Just a couple of weeks ago budget hawks at Mississippi newspapers and media outlets were preparing for the possibility of two teams in Omaha for the College World Series.
At the time, there was also the national dialogue that West Coast baseball – i.e. the Pac 12 – was down.
As we look in the rear view mirror, it was Pac 12 champ Utah that set the table for Ole Miss’ two-and-out in its regional and Arizona, which finished in a three-way tie for third in the Pac 12, that ousted SEC champ Mississippi State in a two-and-out from its super regional.
I’m not sure what that means except that clichés trumped computers this postseason. The SEC and ACC were neck and neck in the race for No. 1 conference, that designation being determined by conference RPI. The ACC was deemed the best conference, that difference being only hundredths of a point most of the season.
Also carrying the banner for West Coast pride this postseason is UC-Santa Barbara, which defeated No. 2 seed Louisville 4-2 in Game 1 of their super regional Saturday and closed the deal with a 4-3 win Sunday.
Travel in general is expensive in 2016, but Omaha during the College World Series is particularly expensive with the special event rate at hotels. While you’re there the city and others promote itself as a wonderful host, and the city does a lot of things right. I’ve always contended, however, that if it really wanted to help the fans who make the trip, many of them on an annual basis and regardless of what teams are there, the city would not gouge those fans on hotel rooms.
You can charge a different rate and make a nice profit. You don’t have to charge $300 a night and more.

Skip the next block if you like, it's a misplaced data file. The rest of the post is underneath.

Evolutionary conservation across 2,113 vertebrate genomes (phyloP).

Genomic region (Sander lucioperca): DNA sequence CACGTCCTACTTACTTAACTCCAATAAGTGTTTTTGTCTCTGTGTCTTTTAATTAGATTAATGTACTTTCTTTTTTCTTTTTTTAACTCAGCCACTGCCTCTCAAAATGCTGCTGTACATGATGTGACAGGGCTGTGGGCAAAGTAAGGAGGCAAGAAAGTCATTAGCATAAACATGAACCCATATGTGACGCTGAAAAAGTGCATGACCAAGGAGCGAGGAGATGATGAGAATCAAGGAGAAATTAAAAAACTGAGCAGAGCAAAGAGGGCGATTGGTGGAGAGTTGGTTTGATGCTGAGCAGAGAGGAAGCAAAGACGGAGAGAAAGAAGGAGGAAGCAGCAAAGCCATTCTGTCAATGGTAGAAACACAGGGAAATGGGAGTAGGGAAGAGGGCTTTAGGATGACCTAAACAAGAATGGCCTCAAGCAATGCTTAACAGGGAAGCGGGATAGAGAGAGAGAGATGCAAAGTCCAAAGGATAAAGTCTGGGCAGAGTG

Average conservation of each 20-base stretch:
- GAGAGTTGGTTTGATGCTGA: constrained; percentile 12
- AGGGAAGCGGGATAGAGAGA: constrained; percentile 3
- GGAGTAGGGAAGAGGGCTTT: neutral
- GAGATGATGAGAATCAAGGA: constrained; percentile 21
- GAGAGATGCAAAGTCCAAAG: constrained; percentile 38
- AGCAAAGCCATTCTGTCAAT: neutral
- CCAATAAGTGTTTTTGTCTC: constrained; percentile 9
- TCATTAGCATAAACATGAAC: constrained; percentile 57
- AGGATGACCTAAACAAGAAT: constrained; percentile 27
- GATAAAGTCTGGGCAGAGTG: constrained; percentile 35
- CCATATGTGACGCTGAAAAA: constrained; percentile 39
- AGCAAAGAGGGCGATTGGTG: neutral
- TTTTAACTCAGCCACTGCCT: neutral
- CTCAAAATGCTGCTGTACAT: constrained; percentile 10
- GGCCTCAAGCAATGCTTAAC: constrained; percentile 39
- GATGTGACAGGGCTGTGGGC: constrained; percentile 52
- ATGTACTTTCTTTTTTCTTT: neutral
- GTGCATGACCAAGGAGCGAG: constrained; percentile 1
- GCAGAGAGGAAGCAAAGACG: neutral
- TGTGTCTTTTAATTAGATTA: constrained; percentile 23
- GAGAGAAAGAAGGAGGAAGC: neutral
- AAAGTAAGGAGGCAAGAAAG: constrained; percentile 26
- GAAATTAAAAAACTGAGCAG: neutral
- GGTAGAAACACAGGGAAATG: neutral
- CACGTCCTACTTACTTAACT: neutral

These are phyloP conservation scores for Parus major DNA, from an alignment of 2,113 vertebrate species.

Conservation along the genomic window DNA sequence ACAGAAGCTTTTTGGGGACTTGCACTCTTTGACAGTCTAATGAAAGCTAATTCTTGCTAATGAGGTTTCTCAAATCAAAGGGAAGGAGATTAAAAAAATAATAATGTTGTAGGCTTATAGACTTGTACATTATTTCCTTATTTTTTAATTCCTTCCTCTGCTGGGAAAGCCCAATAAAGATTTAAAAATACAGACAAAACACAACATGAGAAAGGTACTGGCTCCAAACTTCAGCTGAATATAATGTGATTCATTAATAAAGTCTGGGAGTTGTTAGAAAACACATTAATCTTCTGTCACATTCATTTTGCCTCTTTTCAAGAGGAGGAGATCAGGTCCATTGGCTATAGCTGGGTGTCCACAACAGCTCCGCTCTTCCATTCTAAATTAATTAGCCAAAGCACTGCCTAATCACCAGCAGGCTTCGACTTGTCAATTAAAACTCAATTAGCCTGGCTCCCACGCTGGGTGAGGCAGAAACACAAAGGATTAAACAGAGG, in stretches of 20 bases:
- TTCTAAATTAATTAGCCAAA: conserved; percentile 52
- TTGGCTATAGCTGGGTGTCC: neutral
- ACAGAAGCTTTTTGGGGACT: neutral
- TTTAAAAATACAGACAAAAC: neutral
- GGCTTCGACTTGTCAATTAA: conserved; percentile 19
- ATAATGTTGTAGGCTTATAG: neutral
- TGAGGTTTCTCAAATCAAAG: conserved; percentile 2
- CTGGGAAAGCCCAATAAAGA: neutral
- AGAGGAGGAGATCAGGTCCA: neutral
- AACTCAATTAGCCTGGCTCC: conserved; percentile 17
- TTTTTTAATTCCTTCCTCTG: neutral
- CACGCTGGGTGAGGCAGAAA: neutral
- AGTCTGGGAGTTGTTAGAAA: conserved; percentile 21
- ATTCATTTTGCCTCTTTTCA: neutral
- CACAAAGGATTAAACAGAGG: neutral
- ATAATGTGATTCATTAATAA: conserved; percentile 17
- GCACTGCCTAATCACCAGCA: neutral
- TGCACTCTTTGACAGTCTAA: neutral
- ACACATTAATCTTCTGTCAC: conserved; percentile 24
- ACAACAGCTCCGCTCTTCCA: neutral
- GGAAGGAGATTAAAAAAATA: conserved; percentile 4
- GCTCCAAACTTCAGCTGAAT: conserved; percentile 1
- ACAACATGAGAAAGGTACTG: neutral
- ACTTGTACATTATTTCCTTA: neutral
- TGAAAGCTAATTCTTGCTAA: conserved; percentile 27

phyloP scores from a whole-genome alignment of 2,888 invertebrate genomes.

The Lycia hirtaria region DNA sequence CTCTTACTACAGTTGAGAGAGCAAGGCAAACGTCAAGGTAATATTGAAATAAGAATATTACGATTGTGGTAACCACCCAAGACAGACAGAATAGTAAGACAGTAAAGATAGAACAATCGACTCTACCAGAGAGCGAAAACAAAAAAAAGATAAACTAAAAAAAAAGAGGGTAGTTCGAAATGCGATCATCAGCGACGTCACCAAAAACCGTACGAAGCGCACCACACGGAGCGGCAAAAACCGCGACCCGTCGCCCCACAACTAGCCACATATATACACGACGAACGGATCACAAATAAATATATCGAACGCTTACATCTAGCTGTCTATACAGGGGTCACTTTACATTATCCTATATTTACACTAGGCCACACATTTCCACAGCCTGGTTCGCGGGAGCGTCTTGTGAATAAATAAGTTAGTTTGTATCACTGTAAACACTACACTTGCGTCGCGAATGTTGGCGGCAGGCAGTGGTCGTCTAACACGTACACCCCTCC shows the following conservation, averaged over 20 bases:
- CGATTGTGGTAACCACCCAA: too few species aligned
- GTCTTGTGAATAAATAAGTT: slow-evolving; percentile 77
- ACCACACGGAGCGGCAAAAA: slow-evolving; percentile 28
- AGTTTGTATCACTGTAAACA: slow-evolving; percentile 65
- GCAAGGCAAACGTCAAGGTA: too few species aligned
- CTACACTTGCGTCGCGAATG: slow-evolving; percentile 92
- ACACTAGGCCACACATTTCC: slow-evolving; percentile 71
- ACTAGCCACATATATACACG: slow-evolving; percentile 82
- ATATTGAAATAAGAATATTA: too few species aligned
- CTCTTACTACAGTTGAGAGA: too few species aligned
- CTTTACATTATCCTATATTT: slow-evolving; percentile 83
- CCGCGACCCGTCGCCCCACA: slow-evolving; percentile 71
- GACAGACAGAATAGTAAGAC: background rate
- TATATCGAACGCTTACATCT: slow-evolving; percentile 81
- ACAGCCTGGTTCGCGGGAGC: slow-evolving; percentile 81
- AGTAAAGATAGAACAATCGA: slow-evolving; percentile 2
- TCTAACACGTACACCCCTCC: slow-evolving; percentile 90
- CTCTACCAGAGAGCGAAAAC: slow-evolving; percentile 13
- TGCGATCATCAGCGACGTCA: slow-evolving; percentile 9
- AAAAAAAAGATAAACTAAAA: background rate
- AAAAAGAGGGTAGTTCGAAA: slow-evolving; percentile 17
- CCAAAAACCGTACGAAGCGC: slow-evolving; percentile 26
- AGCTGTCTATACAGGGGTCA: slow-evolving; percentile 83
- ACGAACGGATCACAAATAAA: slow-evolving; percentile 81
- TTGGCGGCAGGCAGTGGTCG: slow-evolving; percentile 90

Regardless of cost, had Ole Miss and MSU been in Omaha together we were prepared to provide record-setting coverage for an event that had not happened previously in our lifetimes, and who knew when it might happen again?
Part of that discussion included Logan Lowery and myself in an RV. I kind of had mixed feelings on that one.
Well, the Pac 12 saw to it that we didn’t have to experience that, and the old coaches’ cliché proved to be quite true, the cliché from coaches being that “everyone is good when you get to postseason.”
For Mississippi’s SEC teams this season, teams who reached postseason with high expectations, that was certainly the case.
Shifting gears …
The MLB draft took place Thursday through Saturday, and the Rebels appear to have navigated things with no big surprises.
The most unsettling for Ole Miss fans, no doubt, is that football signee A.J. Brown was drafted in the 19th round.
San Diego placed the call to Brown, who could make an impact at wide receiver for Ole Miss this season in spite of a load of experience and depth at the position.
My first thought when I saw Brown was drafted was that 19th round money, likely to be well south of $50,000, won’t get him to baseball.
My second thought was this is the draft and young athletes, and you never know. As Brown’s potential teammate, freshman Tre Nixon tweeted and Brown retweeted, “Patience … it will all unfold.”
The guess is Brown finds his way to Ole Miss. There’s a recent example of a guy who turned down baseball money and became a second-round NFL draft pick. The only thing that kept that story from a wonderful conclusion for Senquez Golson was his injury in camp with the Steelers.